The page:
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Showing results for tags 'Boom Mic'.
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Hi everyone I'm in the midst of some filming for a documentary project and I'm hoping for some recommendations regarding indoor run-and-gun recording. For my main shotgun microphone I'm using the RODE NTG-3, which is excellent for outdoor shooting or in rooms with minimal reflective/echo'y surfaces. The problem is I'm finding myself in environments where it sounds quite echo'y and/or shallow, where I need to follow the action of one or more people. I do have my main subject mic'ed up with a TRAM TR-50, but the main subject is at times not close enough to another subject to capture their dialogue at an appropriate level. It's a documentary so I don't expect the audio to be flawless, but it would be great to get a little more even recording between subjects than I'm achieving at the moment. I'm a one man band using a Canon C100, so introducing a sound mixer, etc. is out of the question. I've got two XLR inputs, so in addition to my TRAM, it would be great to find out if another shotgun mic will meet my indoor needs better than my NTG-3. Thanks guys! Sean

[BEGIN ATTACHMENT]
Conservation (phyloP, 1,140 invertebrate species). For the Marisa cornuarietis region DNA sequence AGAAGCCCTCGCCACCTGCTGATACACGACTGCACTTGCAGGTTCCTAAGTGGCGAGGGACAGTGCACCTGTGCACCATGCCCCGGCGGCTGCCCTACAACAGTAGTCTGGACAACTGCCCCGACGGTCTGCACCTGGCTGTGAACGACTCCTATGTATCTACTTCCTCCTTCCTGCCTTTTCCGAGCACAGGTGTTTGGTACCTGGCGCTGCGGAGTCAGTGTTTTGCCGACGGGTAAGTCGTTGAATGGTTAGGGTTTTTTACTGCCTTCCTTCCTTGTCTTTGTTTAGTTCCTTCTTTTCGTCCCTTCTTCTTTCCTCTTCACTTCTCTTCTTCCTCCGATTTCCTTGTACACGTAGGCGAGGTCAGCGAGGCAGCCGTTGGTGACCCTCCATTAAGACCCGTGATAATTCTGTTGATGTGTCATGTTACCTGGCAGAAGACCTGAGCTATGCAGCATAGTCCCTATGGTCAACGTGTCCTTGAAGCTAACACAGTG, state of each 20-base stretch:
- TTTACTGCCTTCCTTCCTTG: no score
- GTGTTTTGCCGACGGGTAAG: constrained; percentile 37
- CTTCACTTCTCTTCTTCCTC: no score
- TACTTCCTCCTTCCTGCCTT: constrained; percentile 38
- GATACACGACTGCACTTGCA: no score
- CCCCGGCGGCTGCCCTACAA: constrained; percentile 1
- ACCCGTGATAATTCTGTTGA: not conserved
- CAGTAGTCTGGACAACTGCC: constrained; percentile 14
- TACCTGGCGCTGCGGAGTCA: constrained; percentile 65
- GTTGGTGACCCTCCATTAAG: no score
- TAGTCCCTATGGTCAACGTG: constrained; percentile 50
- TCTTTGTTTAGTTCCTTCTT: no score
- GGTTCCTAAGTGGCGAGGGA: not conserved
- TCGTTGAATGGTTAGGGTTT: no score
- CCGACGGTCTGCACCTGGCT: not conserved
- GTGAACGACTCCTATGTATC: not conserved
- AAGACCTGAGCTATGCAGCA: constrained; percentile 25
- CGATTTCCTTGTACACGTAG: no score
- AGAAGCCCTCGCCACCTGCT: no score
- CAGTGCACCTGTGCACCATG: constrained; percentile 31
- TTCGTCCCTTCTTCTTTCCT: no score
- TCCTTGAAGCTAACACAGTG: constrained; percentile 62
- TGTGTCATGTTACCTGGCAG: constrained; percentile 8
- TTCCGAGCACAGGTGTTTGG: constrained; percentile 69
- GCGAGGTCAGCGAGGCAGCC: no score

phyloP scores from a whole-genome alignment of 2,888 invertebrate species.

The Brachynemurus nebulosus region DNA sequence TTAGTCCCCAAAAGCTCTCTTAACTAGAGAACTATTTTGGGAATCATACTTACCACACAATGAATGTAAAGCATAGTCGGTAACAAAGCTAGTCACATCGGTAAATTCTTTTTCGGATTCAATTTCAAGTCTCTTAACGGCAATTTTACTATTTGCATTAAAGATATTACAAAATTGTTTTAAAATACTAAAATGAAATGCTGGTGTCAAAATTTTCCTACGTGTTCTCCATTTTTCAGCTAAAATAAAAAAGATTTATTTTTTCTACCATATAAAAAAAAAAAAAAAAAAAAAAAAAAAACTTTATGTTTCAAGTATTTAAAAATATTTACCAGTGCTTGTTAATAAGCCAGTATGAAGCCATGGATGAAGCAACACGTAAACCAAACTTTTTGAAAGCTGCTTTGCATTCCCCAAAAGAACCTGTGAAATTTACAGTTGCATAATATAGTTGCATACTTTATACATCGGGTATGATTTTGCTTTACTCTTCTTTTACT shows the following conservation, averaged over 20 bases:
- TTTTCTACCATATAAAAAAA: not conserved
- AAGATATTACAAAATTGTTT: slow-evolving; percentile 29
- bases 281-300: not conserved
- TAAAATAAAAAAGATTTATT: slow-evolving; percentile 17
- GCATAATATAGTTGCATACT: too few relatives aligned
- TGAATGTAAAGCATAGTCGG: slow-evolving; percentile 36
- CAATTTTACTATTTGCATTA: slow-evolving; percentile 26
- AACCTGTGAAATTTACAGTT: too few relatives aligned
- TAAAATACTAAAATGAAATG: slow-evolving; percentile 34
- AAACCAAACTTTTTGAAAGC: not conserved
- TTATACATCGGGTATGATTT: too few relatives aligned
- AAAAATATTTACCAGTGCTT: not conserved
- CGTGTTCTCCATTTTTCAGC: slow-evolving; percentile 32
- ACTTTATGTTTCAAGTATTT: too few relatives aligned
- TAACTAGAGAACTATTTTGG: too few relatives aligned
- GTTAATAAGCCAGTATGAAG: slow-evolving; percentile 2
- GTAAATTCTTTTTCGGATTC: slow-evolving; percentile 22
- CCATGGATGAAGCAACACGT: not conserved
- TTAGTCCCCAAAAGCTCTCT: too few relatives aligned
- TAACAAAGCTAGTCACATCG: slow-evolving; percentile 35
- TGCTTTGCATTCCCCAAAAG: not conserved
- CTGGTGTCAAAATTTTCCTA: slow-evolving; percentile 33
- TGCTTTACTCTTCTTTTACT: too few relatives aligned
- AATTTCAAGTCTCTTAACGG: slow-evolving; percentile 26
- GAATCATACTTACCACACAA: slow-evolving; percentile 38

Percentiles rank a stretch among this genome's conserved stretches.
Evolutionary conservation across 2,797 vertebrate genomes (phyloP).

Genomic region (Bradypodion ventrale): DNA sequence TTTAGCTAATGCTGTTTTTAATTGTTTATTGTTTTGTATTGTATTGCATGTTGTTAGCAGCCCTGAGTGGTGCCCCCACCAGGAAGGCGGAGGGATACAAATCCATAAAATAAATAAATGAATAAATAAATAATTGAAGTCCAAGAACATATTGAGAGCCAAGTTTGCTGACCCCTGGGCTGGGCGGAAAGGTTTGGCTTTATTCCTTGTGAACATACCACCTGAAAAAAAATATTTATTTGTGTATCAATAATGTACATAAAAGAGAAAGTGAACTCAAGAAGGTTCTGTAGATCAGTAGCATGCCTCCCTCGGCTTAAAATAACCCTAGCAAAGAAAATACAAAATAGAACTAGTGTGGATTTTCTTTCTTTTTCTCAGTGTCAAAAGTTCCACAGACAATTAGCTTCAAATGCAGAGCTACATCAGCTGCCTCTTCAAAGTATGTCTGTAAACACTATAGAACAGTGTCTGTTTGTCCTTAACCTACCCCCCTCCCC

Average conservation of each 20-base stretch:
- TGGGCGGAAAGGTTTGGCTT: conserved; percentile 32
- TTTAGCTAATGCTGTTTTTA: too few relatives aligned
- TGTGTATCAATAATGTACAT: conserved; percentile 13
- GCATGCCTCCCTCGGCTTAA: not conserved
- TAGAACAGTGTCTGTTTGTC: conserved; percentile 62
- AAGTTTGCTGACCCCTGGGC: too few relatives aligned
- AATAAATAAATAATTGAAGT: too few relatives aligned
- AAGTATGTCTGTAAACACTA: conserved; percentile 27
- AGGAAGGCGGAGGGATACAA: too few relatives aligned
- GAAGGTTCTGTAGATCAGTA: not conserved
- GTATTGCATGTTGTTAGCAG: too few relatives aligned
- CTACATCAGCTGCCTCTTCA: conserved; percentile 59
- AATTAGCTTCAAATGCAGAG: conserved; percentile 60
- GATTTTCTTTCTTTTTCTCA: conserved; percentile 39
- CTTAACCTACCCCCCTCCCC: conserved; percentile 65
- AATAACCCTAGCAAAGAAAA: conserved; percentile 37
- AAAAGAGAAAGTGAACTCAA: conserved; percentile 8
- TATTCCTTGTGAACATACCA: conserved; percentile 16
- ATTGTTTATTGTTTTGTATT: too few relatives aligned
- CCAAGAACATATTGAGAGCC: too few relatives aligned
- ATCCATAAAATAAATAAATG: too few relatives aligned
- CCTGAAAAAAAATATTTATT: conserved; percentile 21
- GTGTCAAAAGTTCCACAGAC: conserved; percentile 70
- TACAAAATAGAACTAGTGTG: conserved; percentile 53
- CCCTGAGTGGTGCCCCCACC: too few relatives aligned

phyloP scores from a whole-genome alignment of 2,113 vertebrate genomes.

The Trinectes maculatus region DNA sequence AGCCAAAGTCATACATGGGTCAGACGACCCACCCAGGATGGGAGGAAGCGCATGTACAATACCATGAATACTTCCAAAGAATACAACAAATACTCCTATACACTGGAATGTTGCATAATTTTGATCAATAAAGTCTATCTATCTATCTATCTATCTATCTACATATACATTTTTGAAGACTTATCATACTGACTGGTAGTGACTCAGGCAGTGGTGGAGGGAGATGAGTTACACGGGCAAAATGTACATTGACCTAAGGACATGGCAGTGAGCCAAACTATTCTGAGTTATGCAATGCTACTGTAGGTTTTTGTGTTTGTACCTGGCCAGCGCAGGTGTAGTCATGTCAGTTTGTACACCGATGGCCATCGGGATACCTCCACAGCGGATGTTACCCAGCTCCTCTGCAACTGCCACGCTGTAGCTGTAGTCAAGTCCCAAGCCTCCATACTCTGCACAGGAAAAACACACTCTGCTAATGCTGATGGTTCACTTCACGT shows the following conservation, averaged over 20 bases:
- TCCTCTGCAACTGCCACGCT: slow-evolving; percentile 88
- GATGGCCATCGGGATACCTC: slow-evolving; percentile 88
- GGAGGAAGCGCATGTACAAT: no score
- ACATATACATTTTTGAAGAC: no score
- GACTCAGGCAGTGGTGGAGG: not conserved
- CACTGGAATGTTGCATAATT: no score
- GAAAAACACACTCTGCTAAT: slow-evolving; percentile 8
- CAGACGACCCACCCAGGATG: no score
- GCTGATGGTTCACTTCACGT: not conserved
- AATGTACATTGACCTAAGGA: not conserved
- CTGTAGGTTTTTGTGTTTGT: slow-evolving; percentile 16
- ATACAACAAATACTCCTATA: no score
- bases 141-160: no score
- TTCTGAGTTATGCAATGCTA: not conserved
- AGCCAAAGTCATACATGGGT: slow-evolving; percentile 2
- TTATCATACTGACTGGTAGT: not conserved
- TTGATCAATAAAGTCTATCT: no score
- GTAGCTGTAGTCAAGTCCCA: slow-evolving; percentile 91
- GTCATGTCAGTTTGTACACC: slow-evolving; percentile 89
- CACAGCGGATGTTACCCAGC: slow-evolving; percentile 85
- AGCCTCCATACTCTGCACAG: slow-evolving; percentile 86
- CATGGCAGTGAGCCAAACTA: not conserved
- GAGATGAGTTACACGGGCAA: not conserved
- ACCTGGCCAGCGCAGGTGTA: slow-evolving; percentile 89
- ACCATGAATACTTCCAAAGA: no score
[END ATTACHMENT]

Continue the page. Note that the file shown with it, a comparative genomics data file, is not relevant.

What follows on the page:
As I mentioned in a previous post, I am preparing to mix a feature, and I have two mics which might be suitable for the boom. I have the classic Senn 416 and also an AKG 452eb. From what I've heard, the 416 isn't the best choice for interior work, but would an AKG 452/451 be at all suitable for the job? If not, what "super-cardioid" mic might you recommend for interior work? thx much Commpost
Has anyone else found they need to crank the trim all the way up using a Boom Mic? I use a Sennheiser 416, Phantom Power is on. I just always seem to be cranking the trim all the way up. Is there a setting I'm missing, input limiters or something like that that I should check on? Thank you. -W